UK to make Irish an official language in Northern Ireland

The U.K. government has launched a bill to make Irish an official language in Northern Ireland, where unionists have long resisted the move as threatening to their own British identity.

Northern Ireland Secretary Brandon Lewis confirmed the step just days after ordering the U.K. region’s Department of Health to roll out fully state-funded abortion services, another move previously obstructed by unionists in the Northern Ireland Assembly.

However, following this month’s elections, the Democratic Unionist Party has blocked the reopening of the assembly or formation of a new cross-community government at Stormont. That political vacuum is being exploited now by Lewis as he finally introduces a bill repeatedly promised to the Irish nationalist side of the community.

Sinn Féin — the nationalist party whose name is pronounced “shin fane” and means “ourselves” in Irish — welcomed Lewis’ announcement as advancing commitments originally pledged in the St. Andrews Agreement, the 2006 deal that preceded formation of the first DUP-Sinn Féin government.

“We will finally see the repeal of archaic anti-Irish legislation and replaced with official recognition of the Irish language to enable people to access public services and the courts through Irish,” said Sinn Féin leader Mary Lou McDonald, a Dubliner much sharper in English than Irish.

The 2011 census found that only 3.7 percent of Northern Ireland residents identified themselves as fluent in Irish, but the Department of Education began investing in Irish-language schools once Sinn Féin gained that portfolio in previous power-sharing governments. Today about 40 Irish-language schools for children aged 5 to 18 operate on the Catholic side of the community divide, including in a west Belfast quarter where Irish is promoted as the locally preferred tongue.

The Democratic Unionists had agreed in 2020 to support an Irish language bill as part of the New Decade, New Approach agreement that revived power-sharing with Sinn Féin following a three-year collapse triggered partly by funding cuts to Irish-language programs. But the DUP quickly reneged on that deal too, citing its own unfulfilled demands for Britain to scrap the post-Brexit trade protocol as one reason why.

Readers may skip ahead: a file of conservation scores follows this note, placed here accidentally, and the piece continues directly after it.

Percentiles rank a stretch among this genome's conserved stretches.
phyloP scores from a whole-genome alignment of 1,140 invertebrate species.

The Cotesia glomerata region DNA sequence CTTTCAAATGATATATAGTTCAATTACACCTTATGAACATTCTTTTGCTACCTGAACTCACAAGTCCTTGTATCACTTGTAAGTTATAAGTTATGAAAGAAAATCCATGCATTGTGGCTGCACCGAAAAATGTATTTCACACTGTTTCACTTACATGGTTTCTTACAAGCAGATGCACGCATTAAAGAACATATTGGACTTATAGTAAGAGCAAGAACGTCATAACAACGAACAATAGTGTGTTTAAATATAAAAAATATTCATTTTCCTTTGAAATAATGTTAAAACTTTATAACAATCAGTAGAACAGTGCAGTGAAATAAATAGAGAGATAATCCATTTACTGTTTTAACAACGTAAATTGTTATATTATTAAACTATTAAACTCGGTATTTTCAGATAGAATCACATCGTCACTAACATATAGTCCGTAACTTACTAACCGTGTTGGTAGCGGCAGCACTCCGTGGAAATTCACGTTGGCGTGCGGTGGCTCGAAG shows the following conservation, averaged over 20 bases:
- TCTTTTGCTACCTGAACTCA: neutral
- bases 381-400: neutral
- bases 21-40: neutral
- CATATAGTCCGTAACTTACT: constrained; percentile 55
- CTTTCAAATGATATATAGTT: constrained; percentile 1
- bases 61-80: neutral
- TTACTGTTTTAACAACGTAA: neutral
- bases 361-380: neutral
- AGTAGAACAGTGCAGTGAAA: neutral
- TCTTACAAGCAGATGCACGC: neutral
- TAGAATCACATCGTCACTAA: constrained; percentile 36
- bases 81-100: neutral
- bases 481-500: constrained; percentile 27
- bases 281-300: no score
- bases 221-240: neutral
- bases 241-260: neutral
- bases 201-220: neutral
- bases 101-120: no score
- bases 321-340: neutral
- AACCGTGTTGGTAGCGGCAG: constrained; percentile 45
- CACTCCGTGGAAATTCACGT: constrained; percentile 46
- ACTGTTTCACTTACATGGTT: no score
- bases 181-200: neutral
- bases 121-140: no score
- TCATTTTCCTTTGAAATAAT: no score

The Identity and Language (Northern Ireland) Bill, introduced Wednesday in the House of Lords, is expected to be debated in detail on June 7. Sinn Féin warned that Lewis might delay its passage as leverage to prod the DUP into reviving power-sharing at Stormont — from where it could resume obstruction of Irish language rights.

“There can be no more false dawns. This needs to be done now and before Westminster breaks for the summer. No more delays,” said McDonald, who has spent much of this week in London leading Sinn Féin lobbying of British MPs at parliament.

Anticipating Lewis’ move, more than 10,000 Irish language activists marched through central Belfast over the weekend. About a dozen celebrated Wednesday outside the Stormont Parliament Building overlooking Belfast.

Activists promoting the little-used Ulster Scots language, spoken by less than 1 percent of Northern Irish residents on the Protestant side of the divide, are due to gain their own rights commissioner and new support under the bill.

But the Ulster Scots Language Society’s chairperson, Anne Smyth, complained that her fringe movement was being used to promote a bill really designed to advance Irish.

She said the bill would empower Irish-language activists “to make a real pest of themselves with public bodies, and insist on maximum representation for Irish at every turn.”



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